RALEIGH -- As education continues to draw political attention, state lawmakers and community leaders are looking at how early childhood development between birth and age 8 play a role in ensuring a student's reading proficiency by third grade.

This is especially timely after the Read to Achieve program implemented last year. It's part of a law requiring third graders to read at grade level before they enter fourth grade.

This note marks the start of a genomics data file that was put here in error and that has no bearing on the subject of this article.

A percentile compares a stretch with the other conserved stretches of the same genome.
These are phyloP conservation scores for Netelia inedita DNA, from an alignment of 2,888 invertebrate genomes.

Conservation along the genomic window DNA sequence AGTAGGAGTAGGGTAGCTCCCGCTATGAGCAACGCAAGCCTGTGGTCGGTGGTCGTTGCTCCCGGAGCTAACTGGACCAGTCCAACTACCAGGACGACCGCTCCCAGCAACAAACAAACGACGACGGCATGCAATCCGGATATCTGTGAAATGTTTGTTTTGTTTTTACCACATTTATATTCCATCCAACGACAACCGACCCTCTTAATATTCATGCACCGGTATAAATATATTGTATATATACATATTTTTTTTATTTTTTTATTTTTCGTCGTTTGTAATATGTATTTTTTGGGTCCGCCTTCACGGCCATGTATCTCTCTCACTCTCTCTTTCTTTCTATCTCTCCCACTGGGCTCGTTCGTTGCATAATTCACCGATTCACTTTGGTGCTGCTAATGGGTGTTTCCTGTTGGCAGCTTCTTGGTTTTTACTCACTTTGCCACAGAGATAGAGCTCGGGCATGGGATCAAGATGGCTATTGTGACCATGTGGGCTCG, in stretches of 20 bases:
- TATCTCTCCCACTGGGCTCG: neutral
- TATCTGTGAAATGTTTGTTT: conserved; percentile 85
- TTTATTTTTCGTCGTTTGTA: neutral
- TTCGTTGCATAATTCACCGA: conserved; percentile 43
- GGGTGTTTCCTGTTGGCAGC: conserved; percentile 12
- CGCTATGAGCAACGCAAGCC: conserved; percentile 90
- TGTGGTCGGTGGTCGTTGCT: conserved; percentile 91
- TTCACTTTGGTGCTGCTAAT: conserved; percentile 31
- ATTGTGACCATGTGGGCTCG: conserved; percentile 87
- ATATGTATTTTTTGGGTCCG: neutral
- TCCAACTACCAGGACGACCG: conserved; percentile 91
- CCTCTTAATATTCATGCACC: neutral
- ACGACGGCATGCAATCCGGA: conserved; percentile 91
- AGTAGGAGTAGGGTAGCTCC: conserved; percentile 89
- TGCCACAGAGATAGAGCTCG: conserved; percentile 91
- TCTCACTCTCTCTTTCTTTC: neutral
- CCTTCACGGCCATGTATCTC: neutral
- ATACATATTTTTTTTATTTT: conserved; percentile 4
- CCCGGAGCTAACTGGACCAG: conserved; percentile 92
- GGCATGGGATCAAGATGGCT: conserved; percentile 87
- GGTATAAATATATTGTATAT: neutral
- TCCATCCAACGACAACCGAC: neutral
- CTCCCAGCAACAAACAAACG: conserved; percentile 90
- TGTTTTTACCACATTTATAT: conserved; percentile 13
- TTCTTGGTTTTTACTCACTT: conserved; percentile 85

"Early learning is so important and by early learning we mean the years from birth to 8 and understanding that that is a critical developmental period of which third grade reading is a milestone that marks that but to get there you have to begin from birth," said Tracy Zimmerman, executive director of NC Early Childhood Foundation.

State lawmakers have talked about granting more flexibility to school districts to offer reading camps to students before third grade.

Supporters believe it's a step in the right direction, but more programs need to be in place before a child enters the classroom.